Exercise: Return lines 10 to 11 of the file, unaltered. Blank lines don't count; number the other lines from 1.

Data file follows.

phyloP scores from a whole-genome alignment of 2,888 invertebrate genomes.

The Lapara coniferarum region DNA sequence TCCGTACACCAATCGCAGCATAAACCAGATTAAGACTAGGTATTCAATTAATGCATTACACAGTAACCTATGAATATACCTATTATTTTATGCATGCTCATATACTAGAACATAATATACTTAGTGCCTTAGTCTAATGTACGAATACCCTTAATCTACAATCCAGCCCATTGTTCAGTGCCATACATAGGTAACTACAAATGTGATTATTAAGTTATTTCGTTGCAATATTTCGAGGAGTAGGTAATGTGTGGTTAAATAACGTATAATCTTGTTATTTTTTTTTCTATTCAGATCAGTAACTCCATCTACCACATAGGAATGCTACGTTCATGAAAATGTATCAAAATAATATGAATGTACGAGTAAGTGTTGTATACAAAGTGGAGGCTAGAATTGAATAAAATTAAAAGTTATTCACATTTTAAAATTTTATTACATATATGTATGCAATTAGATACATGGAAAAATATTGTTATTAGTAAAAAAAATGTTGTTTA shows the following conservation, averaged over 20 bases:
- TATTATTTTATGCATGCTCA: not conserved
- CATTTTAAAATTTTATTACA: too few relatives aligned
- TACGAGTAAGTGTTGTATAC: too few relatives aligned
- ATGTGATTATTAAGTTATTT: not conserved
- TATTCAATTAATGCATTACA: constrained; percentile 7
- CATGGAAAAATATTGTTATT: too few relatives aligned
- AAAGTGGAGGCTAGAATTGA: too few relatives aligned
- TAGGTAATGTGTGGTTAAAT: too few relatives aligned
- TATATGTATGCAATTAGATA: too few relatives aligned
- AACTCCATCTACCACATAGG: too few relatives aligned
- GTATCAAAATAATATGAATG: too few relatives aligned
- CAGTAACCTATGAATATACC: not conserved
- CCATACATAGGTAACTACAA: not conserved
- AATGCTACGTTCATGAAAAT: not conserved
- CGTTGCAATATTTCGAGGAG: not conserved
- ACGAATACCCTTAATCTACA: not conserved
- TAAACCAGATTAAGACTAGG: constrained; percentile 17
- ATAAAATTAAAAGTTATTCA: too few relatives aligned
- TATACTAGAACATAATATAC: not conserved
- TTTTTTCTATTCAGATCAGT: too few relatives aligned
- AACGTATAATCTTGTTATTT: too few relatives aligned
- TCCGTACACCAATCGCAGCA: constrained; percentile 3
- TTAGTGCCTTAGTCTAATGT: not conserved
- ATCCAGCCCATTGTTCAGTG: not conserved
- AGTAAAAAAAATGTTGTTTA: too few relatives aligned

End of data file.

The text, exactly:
- TAGGTAATGTGTGGTTAAAT: too few relatives aligned
- TATATGTATGCAATTAGATA: too few relatives aligned